I’d like to think I’ve always been in control of them, but actually, especially in the early stages of writing, they often had a life of their own! And given half a chance, I think they still would! But as far as working with the editorial team at Chicken House is concerned, I’ve loved it. Their approach has always been to suggest rather than to proscribe, and I can honestly say that all of their comments have been spot on. I do remember that on a couple of occasions, I did balk a little initially at what they were suggesting. But when I came back to things a few hours later, having allowed a little more time to digest them, I knew they were right about those too. And throughout the process I’ve had a very strong and clear sense that we are a team and that we are all working on making the story the best it can possibly be for the readers. A further bonus for me personally is that I’ve learnt a whole lot more about the craft of writing along the way.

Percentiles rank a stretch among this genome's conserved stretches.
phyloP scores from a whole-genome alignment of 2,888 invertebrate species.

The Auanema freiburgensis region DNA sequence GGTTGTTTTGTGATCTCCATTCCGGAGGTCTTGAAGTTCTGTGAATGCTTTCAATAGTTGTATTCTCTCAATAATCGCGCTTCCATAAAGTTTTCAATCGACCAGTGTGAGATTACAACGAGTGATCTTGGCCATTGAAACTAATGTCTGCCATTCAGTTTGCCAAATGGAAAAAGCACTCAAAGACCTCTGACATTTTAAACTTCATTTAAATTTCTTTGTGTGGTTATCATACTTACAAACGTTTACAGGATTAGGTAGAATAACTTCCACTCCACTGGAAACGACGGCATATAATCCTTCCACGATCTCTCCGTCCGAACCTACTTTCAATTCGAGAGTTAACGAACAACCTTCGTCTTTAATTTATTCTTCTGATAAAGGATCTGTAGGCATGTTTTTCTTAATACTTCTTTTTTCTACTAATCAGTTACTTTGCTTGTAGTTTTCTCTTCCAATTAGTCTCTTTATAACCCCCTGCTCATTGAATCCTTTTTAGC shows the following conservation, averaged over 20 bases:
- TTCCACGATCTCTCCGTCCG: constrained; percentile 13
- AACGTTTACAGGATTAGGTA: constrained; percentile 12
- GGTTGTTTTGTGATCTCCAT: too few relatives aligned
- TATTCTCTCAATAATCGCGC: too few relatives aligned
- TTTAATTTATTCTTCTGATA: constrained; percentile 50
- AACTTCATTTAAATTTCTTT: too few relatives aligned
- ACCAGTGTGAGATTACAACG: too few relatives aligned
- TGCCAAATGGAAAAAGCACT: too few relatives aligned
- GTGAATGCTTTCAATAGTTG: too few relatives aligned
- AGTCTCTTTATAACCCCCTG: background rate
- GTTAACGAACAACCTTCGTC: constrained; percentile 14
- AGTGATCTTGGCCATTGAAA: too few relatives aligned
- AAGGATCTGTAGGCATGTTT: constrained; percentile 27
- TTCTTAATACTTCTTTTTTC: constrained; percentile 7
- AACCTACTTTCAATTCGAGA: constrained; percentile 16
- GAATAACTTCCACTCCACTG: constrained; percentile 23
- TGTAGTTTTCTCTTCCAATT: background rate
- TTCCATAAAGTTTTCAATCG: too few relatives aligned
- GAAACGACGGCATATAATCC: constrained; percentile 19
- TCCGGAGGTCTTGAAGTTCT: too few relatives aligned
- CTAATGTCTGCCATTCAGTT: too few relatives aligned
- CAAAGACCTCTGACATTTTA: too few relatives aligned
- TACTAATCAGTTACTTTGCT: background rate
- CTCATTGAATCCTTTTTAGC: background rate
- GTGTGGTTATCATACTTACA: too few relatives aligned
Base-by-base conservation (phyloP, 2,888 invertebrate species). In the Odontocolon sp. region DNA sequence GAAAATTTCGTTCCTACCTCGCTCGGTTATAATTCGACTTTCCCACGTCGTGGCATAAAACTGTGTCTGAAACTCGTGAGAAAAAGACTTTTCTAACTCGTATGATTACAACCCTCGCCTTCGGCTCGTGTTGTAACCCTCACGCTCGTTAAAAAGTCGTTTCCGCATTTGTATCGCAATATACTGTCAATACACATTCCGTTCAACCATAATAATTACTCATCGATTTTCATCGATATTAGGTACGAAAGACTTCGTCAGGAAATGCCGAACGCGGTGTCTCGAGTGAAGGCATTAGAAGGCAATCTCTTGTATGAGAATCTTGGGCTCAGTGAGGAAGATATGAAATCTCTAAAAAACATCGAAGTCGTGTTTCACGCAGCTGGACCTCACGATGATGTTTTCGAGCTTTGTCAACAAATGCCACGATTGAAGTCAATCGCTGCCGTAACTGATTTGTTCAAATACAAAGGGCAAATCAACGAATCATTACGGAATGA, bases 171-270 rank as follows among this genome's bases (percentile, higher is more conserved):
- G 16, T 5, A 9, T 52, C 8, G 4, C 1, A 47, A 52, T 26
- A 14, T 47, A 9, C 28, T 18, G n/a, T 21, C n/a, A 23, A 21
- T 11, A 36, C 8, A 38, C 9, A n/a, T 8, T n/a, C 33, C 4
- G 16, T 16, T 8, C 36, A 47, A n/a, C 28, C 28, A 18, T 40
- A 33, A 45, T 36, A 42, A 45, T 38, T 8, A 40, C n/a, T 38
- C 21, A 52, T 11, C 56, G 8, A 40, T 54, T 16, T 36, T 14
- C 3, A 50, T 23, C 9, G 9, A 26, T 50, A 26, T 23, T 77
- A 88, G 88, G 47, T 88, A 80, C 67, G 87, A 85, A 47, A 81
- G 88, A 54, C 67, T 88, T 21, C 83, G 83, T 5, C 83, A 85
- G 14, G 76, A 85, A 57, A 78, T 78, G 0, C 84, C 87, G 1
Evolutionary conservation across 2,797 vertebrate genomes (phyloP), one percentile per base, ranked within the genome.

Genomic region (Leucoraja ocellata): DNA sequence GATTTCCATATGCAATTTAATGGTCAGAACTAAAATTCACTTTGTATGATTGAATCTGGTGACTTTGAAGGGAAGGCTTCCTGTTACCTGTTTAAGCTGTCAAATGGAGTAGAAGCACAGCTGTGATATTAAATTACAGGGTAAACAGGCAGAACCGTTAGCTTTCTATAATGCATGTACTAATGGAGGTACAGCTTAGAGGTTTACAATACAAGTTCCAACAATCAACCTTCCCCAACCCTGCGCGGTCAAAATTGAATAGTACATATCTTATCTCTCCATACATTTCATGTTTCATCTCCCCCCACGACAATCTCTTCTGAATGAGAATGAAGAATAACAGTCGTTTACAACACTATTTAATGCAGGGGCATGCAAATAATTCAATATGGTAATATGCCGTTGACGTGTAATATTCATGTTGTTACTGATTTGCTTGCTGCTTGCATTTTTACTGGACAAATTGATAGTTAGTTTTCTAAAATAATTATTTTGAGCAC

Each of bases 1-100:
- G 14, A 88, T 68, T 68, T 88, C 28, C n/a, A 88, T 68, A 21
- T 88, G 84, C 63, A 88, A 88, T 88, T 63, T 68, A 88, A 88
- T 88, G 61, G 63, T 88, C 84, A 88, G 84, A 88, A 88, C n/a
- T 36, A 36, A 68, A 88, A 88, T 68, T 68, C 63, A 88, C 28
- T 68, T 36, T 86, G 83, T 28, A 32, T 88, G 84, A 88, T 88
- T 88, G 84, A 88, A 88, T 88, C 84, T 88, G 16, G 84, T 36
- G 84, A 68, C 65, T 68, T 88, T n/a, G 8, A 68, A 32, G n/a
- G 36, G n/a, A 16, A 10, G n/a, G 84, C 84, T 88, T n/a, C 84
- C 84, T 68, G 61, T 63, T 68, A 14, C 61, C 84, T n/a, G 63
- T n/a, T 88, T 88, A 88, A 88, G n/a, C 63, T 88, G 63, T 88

Assuming you took the majority of suggestions on board, how do you feel it impacted on your story?
It has definitely made it much pacier at the beginning and more tense at the end and so, I hope, a much more satisfying read overall – although I guess I’ll have to wait for the first reviews to be sure of that!
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How have you found working with illustrators and cover designers? How much involvement have you had with the graphic content of your book (covers or illustrations)?
Chicken House have been brilliant about involving me at a very early stage in the evolution of the cover. They sounded me out on the work of the artist – printmaker Alexis Snell – before they commissioned it. And they shared the early visuals with me and then asked me my thoughts on two alternative colour-ways they were exploring when their designers got to work on it. I cast my vote, but was more than happy to let them make the final decision. They are the experts and know what will work best for the market. But I have been very privileged to be so involved and I am absolutely thrilled with the final result. My story in a powder keg!
Do you think that having had your first book published, your writing life will be easier and your career will be on track? Do you think it will all be easier the second time round?